Parkway, Students Strive to be Healthier Despite Obstacles


Sophomore Max Evets decides to eat nachos during 3rd lunch. Although students are offered healthy options, most students purchase the less nutritious options.

Jordan Eisen, Staff Writer

According to the Palo Alto Medical Foundation, teen obesity rates in America was at 5 percent in 1980, according to The State of Obesity, teen obesity rates jumped to 20.6 percent in 2017. Recently, schools and the U.S. Government have been implementing restrictions on school lunches in an attempt to fix America’s obesity issue. At Parkway North, students have independently begun focussing on their nutrition more than ever before.

During Barack Obama’s presidency, the First Lady, Michelle Obama, began a campaign to end teenage obesity. To do this, she created nutrition standards for school lunches.

“Frying and putting salt on food is now banned, the students must put their own salt on,” said Regional Manager of Food Services, Kelly Mulligan.

Although Michelle Obama’s campaign is successful, it’s not flawless. Certain amounts of sugar, fat, and sodium, are now restricted, however, it also restricts which vegetables schools are allowed to purchase.

“We eat unhealthy because our upbringing created a bad mindset. We are taught that no matter how good the salad is, and how bad the pizza is, pizza will always taste better,” said freshman, Alex Kendall.

According to Director of Nutrition Services, Marlene Pfeiffer, the Parkway School District determines a certain list of ingredients that every school will get, and once it’s determined, it’s difficult to change. While the food is nutritious, sometimes getting assigned food prevents people like Mulligan from making creative, tasty, and healthy meals.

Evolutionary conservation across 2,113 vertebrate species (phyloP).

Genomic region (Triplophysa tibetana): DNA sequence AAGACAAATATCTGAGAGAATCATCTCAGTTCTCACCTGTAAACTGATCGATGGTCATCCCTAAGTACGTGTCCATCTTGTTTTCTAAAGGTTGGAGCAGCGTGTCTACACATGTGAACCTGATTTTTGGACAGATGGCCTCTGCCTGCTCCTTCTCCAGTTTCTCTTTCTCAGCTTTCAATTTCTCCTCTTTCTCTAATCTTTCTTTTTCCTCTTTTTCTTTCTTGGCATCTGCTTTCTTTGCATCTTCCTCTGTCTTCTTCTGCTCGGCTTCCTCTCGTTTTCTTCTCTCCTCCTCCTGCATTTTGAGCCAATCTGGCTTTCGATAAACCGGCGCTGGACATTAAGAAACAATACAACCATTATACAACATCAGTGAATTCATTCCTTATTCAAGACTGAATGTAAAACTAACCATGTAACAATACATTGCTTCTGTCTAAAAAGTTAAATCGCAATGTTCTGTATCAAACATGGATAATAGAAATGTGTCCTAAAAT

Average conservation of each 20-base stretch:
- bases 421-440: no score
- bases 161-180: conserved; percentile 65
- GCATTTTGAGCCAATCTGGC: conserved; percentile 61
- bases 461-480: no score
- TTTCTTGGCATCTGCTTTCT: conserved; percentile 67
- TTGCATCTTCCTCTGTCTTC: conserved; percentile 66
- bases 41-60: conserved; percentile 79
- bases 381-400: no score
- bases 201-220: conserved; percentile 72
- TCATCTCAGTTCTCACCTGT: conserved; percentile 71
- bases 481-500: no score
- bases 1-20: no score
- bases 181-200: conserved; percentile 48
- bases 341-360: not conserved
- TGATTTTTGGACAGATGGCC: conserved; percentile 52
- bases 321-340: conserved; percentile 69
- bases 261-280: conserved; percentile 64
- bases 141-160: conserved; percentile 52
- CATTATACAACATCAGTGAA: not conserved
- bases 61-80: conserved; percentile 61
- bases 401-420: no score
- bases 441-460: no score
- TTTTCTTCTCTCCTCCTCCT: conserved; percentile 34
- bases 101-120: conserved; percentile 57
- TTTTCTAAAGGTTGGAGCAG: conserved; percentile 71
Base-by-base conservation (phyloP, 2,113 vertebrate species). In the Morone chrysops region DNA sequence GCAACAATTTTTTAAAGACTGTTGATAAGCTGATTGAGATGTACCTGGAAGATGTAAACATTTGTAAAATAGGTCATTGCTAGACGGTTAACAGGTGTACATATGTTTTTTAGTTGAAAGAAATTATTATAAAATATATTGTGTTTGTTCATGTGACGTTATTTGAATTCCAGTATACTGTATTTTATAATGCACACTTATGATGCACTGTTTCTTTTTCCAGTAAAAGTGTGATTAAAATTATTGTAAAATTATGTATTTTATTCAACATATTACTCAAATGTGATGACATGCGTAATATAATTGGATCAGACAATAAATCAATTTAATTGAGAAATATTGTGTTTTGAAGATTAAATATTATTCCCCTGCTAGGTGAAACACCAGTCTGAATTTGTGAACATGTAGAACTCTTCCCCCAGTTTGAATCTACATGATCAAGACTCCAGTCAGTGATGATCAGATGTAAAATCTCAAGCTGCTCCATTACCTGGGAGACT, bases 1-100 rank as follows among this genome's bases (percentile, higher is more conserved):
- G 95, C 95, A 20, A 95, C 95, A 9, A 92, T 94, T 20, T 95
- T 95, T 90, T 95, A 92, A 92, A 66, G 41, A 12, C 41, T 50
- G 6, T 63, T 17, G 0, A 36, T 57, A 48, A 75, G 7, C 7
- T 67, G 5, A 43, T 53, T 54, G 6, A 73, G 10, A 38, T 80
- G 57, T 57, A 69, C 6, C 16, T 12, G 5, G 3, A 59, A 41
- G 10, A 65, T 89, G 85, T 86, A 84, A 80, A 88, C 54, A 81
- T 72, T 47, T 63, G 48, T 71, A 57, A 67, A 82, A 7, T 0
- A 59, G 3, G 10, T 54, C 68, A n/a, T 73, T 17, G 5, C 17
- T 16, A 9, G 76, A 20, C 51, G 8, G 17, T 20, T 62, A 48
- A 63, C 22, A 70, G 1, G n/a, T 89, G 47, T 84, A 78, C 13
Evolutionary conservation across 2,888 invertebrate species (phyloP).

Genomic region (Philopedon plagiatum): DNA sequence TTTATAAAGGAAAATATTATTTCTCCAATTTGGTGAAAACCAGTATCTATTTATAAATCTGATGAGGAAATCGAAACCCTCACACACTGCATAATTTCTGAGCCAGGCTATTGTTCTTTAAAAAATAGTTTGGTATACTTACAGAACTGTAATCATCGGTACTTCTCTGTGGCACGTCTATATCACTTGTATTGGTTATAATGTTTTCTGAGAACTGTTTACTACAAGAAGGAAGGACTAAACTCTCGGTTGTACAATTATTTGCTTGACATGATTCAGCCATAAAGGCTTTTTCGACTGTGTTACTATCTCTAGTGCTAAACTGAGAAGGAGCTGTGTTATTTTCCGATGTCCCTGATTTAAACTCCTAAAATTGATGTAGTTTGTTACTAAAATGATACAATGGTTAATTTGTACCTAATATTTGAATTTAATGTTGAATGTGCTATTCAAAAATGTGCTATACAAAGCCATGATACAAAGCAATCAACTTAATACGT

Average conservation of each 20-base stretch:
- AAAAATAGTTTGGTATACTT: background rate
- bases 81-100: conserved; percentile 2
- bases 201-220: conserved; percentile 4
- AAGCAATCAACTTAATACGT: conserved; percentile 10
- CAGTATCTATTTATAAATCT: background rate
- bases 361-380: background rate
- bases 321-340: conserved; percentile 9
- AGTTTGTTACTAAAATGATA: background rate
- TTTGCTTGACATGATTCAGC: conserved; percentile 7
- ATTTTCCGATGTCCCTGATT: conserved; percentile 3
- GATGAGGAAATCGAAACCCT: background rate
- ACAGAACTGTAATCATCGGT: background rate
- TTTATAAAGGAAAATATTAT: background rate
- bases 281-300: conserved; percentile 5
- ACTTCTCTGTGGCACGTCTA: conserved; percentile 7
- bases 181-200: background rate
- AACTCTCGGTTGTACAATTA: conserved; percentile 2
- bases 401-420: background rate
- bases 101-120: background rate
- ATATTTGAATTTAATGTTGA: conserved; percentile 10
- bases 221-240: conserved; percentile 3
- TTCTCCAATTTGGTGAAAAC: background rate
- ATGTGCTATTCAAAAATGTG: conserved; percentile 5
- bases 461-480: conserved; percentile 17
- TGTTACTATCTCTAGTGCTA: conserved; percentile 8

“I wish there were different types of lettuce and vegetables that we were allowed to purchase,” said Mulligan.

Luckily, more teenagers are choosing to eat healthily. According to a Nielsen Global Health and Wellness Survey, “younger consumers are far more concerned about everything from food ingredients, genetically modified food to organic foods than previous generations.”

Mulligan said, “Food was a whole different ball game when I was a kid, you didn’t have much of an option to eat healthy even if you wanted to back then.”

Kendall believes if students learn and feel the benefits of eating healthy and school begins to sell healthy, high-quality lunches, then, kids will eat healthy at home too, and that could help solve America’s obesity problem.

One of Pfeiffer’s responsibilities is to annually determine what products to get for all the Parkway high schools.

“I see a change in the amount of fruit and vegetables consumed at school during the meal times. We [Parkway] spend over $250,000 on fresh produce alone each year,” said Pfeiffer.

Despite the government and Parkway doing their best to encourage good nutrition and teenagers trying to be more healthy, if too many restrictions are made, then students will stop eating at school. However, it is important for students and families to begin healthy eating habits in their homes at an early age.

“Unfortunately, I think 40 percent of kids are conscious of their health while the other 60 percent don’t care,” Mulligan said.